If Midsommar is a shiny, new object for people to fawn over, than that analogy also applies to the characters Aster introduces to the idyllic Swedish countryside, which serves as the backdrop for his latest horror film.
Dani and Christian (Florence Pugh, Jack Reynor) are 20-somethings, struggling after several years of being together. Dani is reeling from a recent horrible family tragedy and is distraught, while Christian is torn with the idea of moving along to something new. His best friends want him to be single, but Christian cannot quite end things with Dani considering everything that has happened with her.
When Dani learns that Christian and his best friends from his graduate anthropology program are planning a retreat to Sweden, she is surprised. Christian, caught up in wanting to go but also recognizing Dani’s grief, invites her along at the frustration of his friends. The one friend not upset is Pelle (Vilhelm Blongren), a soft-spoken Swedish student who is leading everyone back to his family’s compound for a festival which occurs once every 90 years.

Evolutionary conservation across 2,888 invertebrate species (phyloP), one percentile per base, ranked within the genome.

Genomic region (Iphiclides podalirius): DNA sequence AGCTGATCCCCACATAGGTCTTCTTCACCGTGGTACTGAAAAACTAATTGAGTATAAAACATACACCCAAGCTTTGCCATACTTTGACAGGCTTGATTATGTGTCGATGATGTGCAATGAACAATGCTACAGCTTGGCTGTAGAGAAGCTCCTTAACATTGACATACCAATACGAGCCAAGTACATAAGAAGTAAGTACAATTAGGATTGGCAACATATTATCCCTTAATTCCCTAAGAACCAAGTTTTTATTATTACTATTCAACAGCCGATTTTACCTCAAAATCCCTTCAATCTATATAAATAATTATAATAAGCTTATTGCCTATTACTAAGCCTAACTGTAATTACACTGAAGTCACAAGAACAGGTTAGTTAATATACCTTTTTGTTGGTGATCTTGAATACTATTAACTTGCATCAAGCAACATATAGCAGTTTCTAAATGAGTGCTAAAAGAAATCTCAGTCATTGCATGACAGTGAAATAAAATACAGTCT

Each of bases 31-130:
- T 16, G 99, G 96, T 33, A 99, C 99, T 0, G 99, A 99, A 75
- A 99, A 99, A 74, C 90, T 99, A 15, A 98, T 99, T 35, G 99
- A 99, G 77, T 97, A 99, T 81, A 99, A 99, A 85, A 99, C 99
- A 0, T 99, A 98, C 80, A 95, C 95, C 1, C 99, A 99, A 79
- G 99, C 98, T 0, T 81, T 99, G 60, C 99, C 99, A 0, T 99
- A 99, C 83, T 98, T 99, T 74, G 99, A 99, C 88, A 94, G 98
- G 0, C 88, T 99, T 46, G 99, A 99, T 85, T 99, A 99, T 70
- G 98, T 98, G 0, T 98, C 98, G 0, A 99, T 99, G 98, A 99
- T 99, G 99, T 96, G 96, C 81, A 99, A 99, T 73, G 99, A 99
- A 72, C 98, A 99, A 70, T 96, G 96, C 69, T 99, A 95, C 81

And so, everyone is off. Once Dani and Christian, with Pelle, and anthropology student Josh (William Jackson Harper) and the sarcastic, crass Mark (Will Poulter) arrive in Sweden, they dip into hallucinogenics and trip out for a bit before reaching the compound.
Aster flips conventional horror film practice, using darkness as a cloak of misery, and uses bright sunshine and daylight as a mechanism to disorient both viewer and character alike. Everything is visible and in front of us, degenerating to an increasingly odd, strange, but rather intoxicating foray into something audiences are not anticipating.